The Impact of Retirement Savings Methods on Retiree Satisfaction
Albanese, Joseph Jerome
Eissa, Nada O.
This paper examines the relationship between sources of retirement income and self-reported retirement satisfaction, as well as the role of financial behavior in retirement savings decisions. The changing landscape of private retirement savings, especially the shift from defined-benefit pensions to defined-contribution plans and IRAs, raises the question of which savings method is associated with the best outcomes. Data from the Health and Retirement Survey show retirees who rely on income from employer-sponsored retirement plans report higher retirement satisfaction than those who depend on Social Security benefits, who in turn report higher satisfaction than those who rely on IRAs. Meanwhile, satisfaction among retirees who participate in defined-benefit pensions exceeds that of those who own defined-contribution plans. Data from the Survey of Consumer Finance additionally indicate that those with worse saving habits and greater aversion to financial risk tend to be less likely to participate in defined-contribution plans and tend to have lower retirement incomes.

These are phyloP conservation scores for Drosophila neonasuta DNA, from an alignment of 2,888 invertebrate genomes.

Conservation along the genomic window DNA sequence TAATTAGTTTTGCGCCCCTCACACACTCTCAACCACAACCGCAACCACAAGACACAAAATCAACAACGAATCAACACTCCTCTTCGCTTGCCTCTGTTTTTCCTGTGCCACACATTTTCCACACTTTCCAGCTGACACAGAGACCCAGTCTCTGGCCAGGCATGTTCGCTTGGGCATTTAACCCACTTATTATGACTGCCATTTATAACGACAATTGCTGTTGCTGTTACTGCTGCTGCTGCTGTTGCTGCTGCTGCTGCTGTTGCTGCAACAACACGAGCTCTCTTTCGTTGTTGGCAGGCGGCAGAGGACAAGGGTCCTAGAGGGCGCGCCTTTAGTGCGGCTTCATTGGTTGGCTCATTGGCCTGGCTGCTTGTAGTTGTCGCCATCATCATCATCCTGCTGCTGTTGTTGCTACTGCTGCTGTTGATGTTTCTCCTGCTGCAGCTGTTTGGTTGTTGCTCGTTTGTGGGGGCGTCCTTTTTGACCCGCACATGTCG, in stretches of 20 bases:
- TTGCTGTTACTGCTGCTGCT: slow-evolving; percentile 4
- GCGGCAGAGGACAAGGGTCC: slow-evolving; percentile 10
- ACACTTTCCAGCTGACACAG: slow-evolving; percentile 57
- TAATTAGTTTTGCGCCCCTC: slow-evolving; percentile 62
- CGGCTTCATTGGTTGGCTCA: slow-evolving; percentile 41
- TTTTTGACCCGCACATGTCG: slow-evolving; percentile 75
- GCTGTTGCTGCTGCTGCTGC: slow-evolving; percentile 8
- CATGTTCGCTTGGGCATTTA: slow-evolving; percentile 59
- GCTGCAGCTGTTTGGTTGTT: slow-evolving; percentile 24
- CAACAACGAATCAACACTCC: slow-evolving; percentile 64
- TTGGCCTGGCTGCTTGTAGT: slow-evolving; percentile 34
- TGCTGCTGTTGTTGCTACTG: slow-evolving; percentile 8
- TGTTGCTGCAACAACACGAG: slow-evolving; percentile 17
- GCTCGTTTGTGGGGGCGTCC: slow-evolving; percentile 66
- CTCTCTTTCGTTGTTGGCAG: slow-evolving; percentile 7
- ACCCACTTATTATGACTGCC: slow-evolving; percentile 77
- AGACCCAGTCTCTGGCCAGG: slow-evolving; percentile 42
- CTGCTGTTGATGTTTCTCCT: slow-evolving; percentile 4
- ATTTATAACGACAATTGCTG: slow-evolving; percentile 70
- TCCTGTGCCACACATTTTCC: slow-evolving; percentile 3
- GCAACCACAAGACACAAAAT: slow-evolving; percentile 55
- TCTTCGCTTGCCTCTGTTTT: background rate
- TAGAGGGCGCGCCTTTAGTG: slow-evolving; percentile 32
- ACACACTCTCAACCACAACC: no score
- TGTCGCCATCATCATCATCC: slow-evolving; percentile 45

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Lampert, Jacqueline Garry (2006-04-17)This analysis uses data from the 2001 Survey of Consumer Finances to examine the influence of the adequacy of expected retirement income from Social Security and job pensions on the decision of young people (aged 18 - 34) ...